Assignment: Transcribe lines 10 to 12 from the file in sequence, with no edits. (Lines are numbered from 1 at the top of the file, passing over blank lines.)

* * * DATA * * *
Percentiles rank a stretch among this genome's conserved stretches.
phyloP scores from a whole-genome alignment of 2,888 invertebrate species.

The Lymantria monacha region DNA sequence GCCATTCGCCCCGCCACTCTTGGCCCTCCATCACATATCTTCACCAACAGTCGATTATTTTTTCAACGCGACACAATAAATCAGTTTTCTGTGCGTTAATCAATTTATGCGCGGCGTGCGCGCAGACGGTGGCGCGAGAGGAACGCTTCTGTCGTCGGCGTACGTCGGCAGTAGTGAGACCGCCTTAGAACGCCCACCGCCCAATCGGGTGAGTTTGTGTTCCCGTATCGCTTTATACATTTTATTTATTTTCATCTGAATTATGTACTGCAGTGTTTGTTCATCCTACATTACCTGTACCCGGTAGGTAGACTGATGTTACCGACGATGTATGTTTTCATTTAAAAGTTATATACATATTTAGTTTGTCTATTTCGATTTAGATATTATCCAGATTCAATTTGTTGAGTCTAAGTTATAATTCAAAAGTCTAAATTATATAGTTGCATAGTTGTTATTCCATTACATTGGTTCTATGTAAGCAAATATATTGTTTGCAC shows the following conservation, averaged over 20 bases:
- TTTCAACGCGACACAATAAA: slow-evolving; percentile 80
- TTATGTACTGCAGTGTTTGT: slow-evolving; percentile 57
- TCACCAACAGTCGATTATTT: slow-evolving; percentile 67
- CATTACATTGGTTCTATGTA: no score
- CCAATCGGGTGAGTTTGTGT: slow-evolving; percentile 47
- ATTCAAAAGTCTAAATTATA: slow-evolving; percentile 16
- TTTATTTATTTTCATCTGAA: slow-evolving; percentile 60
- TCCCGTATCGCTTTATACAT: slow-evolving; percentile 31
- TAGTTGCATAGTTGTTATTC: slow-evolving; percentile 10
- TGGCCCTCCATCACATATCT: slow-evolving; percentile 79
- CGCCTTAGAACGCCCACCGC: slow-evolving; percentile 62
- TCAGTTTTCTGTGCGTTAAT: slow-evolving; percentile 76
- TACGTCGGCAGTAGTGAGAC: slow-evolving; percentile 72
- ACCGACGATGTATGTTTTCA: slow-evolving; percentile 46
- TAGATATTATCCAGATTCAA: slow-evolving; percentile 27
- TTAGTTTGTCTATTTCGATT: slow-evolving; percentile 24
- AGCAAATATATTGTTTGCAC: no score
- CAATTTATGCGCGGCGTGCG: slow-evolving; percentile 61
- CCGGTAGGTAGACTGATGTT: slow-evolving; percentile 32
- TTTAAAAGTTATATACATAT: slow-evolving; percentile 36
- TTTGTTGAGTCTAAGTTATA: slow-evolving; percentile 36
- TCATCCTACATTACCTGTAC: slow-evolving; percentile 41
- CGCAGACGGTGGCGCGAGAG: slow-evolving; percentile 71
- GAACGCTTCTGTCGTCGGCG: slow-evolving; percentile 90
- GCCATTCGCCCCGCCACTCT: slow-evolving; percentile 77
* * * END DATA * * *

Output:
- TTTATTTATTTTCATCTGAA: slow-evolving; percentile 60
- TCCCGTATCGCTTTATACAT: slow-evolving; percentile 31
- TAGTTGCATAGTTGTTATTC: slow-evolving; percentile 10